The 2017 Formula One pre-season winter testing has come and gone, and we’ve all got a good look at all the teams’ cars and their potential. Of course, the cars could look very different in the first race in Melbourne this coming weekend (26 March), but we could already see how many teams have interpreted the new rules differently and taken very distinct design approaches e.g. the goose neck suspension link of the Mercedes and Toro Rosso or the slotted elongated nose pylons of the McLaren.
The latter, incidentally, has shed the silver and/or black livery in favor of orange, a color they have used in testing in 1997 and 2006. But lest not one forget that the orange theme is regarded as the team’s ‘traditional’ color, used by Bruce McLaren in the 60’s.
The 2017 McLaren-Honda Formula 1 racing car, the MCL32, comes in Tarocco Orange livery – a colour developed by AkzoNobel in collaboration with McLaren-Honda. AkzoNobel, based in Amsterdam, is a leading global paints and coatings company and a major producer of specialty chemicals. The new Tarocco Orange color harks back to McLaren’s roots and provides a striking contrast to matt black and gloss white finish on the body.
The 2 companies have been working together since 2008, when AkzoNobel first became the official supplier of paint solutions to the McLaren Formula 1 team. McLaren-Honda will use AkzoNobel’s premium Sikkens brand of paint for its Formula 1 cars for the 2017 season.
“Our color and coatings expertise shows up in many unexpected places, even in Formula 1,” said Peter Tomlinson, Managing Director of AkzoNobel’s Vehicle Refinishes business. “We share a passion with McLaren for creating efficient, high performance technology. McLaren-Honda Formula 1 team is known for their iconic livery and the new colour will add a new chapter to this, which we are proud to be part of.”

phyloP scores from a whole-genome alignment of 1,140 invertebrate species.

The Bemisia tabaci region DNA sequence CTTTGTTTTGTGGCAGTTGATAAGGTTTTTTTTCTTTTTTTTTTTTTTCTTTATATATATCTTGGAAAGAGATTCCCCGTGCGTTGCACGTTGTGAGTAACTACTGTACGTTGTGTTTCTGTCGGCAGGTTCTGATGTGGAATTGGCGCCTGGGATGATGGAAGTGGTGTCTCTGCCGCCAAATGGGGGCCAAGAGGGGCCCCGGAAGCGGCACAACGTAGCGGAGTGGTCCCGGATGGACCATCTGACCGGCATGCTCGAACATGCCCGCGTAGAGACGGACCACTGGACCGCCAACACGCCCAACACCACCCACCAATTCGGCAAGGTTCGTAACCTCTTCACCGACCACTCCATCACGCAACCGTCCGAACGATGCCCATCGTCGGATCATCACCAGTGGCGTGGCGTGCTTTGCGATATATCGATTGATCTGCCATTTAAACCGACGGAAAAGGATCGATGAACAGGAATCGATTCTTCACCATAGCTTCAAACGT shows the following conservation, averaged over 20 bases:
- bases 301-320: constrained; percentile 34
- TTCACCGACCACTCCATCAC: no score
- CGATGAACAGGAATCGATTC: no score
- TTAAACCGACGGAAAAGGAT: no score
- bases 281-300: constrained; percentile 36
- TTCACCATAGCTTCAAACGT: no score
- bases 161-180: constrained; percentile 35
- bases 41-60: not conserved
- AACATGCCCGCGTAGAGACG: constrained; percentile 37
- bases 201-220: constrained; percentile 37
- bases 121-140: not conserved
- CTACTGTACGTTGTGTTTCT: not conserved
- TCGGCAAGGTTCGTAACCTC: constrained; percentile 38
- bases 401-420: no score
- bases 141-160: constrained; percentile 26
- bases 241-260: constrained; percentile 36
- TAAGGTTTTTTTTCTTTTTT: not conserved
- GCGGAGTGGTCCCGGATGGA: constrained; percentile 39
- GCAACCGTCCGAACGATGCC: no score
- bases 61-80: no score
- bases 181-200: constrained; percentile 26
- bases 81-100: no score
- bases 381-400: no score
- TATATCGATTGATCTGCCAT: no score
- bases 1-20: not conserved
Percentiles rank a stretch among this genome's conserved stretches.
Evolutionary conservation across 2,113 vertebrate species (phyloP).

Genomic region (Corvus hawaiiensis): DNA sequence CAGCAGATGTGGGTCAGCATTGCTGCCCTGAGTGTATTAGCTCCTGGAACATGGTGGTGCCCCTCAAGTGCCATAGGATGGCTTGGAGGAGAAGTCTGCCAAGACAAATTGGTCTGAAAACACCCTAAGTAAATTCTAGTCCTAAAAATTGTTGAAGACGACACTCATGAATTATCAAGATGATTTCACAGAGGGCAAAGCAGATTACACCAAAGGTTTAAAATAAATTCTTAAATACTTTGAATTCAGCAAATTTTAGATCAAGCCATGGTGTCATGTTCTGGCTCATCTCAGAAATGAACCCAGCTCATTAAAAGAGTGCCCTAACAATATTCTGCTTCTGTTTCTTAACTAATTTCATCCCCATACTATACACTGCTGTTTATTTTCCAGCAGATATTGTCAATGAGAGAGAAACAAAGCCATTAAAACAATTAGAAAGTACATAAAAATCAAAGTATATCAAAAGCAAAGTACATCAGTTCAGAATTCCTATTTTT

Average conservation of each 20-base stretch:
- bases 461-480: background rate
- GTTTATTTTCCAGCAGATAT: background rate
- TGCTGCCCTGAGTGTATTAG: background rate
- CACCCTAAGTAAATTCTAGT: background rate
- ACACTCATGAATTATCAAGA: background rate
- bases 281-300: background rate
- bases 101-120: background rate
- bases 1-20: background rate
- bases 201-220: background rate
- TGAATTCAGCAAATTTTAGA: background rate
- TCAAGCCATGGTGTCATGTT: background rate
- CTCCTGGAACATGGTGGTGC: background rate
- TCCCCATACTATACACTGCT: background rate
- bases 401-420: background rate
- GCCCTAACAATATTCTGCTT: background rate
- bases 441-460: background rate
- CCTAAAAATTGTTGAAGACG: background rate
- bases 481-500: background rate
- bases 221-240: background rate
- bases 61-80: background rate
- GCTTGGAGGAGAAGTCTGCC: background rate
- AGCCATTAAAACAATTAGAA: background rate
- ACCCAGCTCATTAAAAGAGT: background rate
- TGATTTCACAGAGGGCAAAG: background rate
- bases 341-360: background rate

Jonathan Neale, COO of McLaren Technology Group adds, “Since McLaren began its partnership with AkzoNobel, we’ve always been looking at ways to push paint technology to its furthest extent. We’ve already explored the practical limits of chrome finishing, reducing our carbon footprint and reducing curing times. Now, with the McLaren-Honda MCL32, we’re leveraging AkzoNobel’s colour expertise and technology. The results are stunning.”
“We’ve also made significant progress in reducing the average curing time of bodywork parts by more than half, and lowering the paint shop’s carbon footprint by up to 80 percent. We will continue working with AkzoNobel on further innovations as we investigate coating possibilities, both for now and for the future.”
The 2017 MCL32 is driven by Fernando Alonso and Stoffel Vandoorne, the team’s former reserve driver in his first full season. The team’s winter testing was lackluster but McLaren is a seasoned team in motorsports so here’s hoping they iron out the kinks by this weekend, because we all love a good underdog story.